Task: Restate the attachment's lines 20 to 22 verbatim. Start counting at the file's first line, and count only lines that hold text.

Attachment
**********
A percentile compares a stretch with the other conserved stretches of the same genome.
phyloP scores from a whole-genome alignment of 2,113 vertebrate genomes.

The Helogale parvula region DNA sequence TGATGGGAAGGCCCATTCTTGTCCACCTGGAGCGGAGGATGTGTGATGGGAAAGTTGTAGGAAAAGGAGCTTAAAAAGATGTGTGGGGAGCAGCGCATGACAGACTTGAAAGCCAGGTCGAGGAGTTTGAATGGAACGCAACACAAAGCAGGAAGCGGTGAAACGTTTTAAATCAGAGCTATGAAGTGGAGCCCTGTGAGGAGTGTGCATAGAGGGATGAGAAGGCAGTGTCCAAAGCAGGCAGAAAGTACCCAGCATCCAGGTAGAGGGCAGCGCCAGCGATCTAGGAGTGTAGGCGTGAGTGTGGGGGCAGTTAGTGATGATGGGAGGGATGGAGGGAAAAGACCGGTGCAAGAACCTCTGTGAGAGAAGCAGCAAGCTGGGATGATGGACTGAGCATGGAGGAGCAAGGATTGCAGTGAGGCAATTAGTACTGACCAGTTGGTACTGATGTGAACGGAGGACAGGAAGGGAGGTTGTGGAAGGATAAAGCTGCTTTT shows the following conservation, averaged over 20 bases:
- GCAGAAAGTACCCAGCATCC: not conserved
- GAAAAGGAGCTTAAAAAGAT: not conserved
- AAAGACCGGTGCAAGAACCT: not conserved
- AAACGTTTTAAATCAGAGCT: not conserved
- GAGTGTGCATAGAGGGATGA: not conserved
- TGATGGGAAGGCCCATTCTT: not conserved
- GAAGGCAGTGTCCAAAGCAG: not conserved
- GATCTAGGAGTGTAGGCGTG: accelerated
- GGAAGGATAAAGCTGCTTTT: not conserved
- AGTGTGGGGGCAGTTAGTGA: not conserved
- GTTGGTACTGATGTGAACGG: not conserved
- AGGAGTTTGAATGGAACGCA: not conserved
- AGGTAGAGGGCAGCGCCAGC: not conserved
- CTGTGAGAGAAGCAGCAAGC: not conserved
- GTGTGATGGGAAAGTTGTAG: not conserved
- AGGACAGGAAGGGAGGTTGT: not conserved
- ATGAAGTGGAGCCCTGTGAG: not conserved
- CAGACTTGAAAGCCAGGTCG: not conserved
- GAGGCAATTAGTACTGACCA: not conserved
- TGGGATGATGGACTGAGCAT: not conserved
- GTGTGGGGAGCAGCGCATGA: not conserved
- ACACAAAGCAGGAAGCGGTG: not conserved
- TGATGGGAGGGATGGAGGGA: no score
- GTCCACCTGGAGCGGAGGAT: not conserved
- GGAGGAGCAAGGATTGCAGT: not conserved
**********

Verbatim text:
- ATGAAGTGGAGCCCTGTGAG: not conserved
- CAGACTTGAAAGCCAGGTCG: not conserved
- GAGGCAATTAGTACTGACCA: not conserved